DEFINITION of 'Rent Control'

Rent control is a form of price control that limits the amount a property owner can charge for renting out a home, apartment or other real estate. Rent control acts as a price ceiling by preventing rents either from being charged above a certain level or from increasing at a rate higher than a predetermined percentage.

BREAKING DOWN 'Rent Control'

The purpose of rent control regulations is to limit how much money individuals and businesses must spend on renting real property. The amount of rent permitted may vary across jurisdictions and property types, but is generally set at a level considered affordable to renters and fair to property owners.

The economic impact of rent control regulations has been disputed. Some economists consider rent controls like other price ceilings to be market distortions that discourage the construction of more homes by limiting the profits owners can earn from them. By discouraging the construction of new housing stock, regulators may create the same housing shortage they sought to prevent by enacting the legislation in the first place. Others believe rent control is a viable method of ensuring affordable housing for renters that prevents landlords from capriciously raising prices.

Rent regulation schemes may permit property owners to increase rents at a fixed rate, or at a rate indexed to economic factors. Rent levels indexed to inflation, for example, allow owners to increase the rent they charge tenants based upon the rate of inflation or the rate of inflation plus a percentage.

Why Rent Control Was Introduced

Rent control may have been instituted in response to some factor affecting the economy. For example, in New York City rent control was instituted in the wake of World War II and the policies continue to remain in place for certain properties. What started with temporary federal legislation, the Emergency Price Control Act of 1942, was eventually replaced by state-based legislation that enforced rent controls.

New York State Homes and Community Renewal is the state agency that regulates rent controlled and rent stabilized apartments in New York.

The current rent control program in 51 municipalities including New York City applies largely to residential buildings that were built before February 1947. This policy is also in effect for Albany, Buffalo, and towns and villages in counties including Albany, Erie, Nassau, Rensselaer, Schenectady, and Westchester.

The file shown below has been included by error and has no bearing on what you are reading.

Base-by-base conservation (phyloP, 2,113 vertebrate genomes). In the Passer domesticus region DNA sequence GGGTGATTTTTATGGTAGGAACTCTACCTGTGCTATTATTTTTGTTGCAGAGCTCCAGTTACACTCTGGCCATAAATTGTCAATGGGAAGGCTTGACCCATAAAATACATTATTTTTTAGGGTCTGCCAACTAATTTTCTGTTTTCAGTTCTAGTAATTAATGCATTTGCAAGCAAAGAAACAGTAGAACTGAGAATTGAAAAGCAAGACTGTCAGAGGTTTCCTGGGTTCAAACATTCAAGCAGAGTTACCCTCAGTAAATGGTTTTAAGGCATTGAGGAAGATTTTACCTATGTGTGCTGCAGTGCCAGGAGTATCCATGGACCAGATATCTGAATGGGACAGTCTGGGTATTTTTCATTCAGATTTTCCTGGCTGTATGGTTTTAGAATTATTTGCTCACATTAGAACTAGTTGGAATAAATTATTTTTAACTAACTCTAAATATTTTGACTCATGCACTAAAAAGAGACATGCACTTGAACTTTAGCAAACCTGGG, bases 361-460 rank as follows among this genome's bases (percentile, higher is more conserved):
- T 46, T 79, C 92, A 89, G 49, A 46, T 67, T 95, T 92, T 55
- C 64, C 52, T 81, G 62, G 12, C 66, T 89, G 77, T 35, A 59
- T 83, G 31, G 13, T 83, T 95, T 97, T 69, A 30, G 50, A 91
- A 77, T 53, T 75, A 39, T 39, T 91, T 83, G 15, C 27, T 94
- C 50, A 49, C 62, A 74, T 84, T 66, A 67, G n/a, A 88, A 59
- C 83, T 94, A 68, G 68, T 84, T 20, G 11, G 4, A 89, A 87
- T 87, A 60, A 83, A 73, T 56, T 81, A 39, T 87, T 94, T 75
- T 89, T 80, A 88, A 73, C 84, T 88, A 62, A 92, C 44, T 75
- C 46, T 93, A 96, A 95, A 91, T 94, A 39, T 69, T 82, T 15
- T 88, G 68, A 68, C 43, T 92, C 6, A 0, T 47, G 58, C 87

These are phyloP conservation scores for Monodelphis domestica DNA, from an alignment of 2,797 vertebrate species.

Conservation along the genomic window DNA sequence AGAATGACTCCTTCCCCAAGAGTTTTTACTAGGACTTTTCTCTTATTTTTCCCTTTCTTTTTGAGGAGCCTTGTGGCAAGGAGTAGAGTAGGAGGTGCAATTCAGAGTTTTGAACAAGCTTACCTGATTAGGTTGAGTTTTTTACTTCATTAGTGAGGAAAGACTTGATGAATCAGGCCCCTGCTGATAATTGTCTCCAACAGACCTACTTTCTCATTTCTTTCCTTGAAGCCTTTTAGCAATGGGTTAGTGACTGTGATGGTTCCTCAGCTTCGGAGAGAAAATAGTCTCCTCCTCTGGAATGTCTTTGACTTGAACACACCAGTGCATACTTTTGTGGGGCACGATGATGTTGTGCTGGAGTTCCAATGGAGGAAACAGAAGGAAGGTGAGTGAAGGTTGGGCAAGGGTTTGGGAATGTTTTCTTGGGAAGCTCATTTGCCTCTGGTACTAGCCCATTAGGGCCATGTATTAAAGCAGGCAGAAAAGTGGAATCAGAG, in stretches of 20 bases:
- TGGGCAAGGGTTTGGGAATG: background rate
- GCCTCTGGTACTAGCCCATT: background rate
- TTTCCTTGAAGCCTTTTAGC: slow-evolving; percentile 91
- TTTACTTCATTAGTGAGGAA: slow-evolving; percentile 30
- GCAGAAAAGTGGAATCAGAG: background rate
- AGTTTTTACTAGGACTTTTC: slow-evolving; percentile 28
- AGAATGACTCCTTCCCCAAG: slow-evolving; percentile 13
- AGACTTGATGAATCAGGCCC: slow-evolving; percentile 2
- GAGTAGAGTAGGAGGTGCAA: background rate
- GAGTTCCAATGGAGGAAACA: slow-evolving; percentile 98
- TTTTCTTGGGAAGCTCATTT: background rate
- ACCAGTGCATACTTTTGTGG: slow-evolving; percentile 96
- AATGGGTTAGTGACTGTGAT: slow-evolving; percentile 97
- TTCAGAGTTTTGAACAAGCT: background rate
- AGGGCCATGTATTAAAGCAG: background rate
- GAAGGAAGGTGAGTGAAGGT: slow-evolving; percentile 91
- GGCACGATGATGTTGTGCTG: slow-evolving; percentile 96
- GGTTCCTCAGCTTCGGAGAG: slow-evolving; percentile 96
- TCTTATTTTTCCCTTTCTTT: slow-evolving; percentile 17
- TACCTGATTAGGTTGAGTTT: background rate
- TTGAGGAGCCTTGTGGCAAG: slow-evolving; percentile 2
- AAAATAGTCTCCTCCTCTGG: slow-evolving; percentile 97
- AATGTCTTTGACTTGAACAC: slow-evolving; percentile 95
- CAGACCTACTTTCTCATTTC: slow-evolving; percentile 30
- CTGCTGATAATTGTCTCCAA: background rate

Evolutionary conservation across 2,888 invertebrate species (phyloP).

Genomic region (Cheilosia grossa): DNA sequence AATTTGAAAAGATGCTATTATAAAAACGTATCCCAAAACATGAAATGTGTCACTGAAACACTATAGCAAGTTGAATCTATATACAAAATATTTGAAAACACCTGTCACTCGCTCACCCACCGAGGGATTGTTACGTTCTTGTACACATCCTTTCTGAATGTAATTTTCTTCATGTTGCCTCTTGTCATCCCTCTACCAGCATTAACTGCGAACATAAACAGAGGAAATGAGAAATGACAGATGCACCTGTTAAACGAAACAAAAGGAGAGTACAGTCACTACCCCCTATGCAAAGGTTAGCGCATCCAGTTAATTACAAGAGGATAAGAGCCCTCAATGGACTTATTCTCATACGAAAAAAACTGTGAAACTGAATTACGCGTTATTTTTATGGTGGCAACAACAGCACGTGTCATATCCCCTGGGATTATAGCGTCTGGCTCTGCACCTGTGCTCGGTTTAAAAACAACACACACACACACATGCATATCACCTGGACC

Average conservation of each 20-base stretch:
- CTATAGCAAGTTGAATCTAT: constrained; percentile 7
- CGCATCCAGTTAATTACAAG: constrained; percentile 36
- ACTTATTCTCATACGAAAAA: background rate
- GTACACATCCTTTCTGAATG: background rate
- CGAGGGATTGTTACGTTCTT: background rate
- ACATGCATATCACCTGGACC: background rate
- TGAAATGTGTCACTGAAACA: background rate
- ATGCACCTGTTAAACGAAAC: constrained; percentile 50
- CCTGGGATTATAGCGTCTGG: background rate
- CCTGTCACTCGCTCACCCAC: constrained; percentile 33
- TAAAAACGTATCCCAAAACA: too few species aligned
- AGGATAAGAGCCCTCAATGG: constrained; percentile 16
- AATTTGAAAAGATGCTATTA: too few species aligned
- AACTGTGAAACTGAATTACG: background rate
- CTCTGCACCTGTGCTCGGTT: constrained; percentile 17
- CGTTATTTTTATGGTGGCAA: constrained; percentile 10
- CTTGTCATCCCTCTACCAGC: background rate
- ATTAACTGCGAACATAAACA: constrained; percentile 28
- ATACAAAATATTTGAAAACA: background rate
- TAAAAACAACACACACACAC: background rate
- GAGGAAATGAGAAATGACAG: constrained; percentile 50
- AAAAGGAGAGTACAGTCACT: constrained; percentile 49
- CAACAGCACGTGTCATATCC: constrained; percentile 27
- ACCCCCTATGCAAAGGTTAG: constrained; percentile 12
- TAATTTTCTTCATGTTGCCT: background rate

Among the requirements for an apartment to remain under rent control, the tenant or their lawful successors must have resided in the apartment since before July 1, 1971. Lawful successors include spouses, lifetime partners, and family members. Once that apartment is vacated, its designation may switch to rent stabilized, or it may be removed entirely from rent regulation if there are fewer than six apartment units in the building.

RELATED TERMS
  1. Rent Regulation

    Rent regulation is a law that determines how much and how often ...
  2. Rent Ceiling

    Rent ceiling is the maximum price a landlord is allowed to charge ...
  3. Rent Expense

    Rent expense is the cost incurred by a business to utilize property ...
  4. IRS Publication 527 - Residential ...

    An Internal Revenue Service (IRS) document providing tax information ...
  5. Ground Rent Arrangement

    A situation in which someone owns a structure but not the land ...
  6. Sandwich Lease

    A sandwich lease occurs when a lessee on a property leases to ...
Related Articles
  1. Investing

    Pros and Cons of Renting vs. Owning a Home

    Owning a house might be an appealing idea, but it may have a lasting impact on your lifestyle. Learn more about other implications of rent vs. buying a home.
  2. Insurance

    When Is Rent Guarantee Insurance a Good Idea?

    Prospective renters are turning to rent guarantee insurance to boost their chances of getting approved by a landlord or management company. Is it worth it?
  3. Investing

    Buying vs. Renting in the San Francisco Bay Area

    Buying vs. renting in the San Francisco Bay Area is a conundrum: Both are pricey. How to decide.
  4. Personal Finance

    Easy Ways to Cut Rental Costs

    If rent payments are crippling your finances, read on to learn how to save money.
  5. Investing

    Where Rents Are Rising Most (Or Not So Much)

    If you’re in the market for rental housing, rents are rising more slowly in major metro areas; secondary-market rents, however, are growing faster.
  6. Financial Advisor

    3 Things to Consider When Renting By the Room

    Although renting by the room can increase returns on rental property, it does come with a few caveats.
  7. Small Business

    How Much Is Your Spare Bedroom Worth?

    Instead of using your spare room for storage, why not rent it out? With some research and work, renting out a room can make you money and cut your bills.
  8. Personal Finance

    How To Rent Your Home So You Can Pay Your Mortgage

    If you own your home, but temporarily can’t afford the payments, and can’t a find cheaper place to live, temporarily renting your home may be the solution for you.
  9. Personal Finance

    Buy or Keep Renting: What's the Best Choice?

    Here's how to determine whether renting or buying a home is best for you.
  10. Investing

    Are You A Good Tenant?

    Landlords are looking for specific factors that are perceived to make up good tenants - do you fit the profile?
RELATED FAQS
  1. How are prepaid expenses recorded on an income statement?

    Understand how prepaid expenses are recorded on a company's financial statements. Learn why a prepaid expense would be considered ... Read Answer >>
Trading Center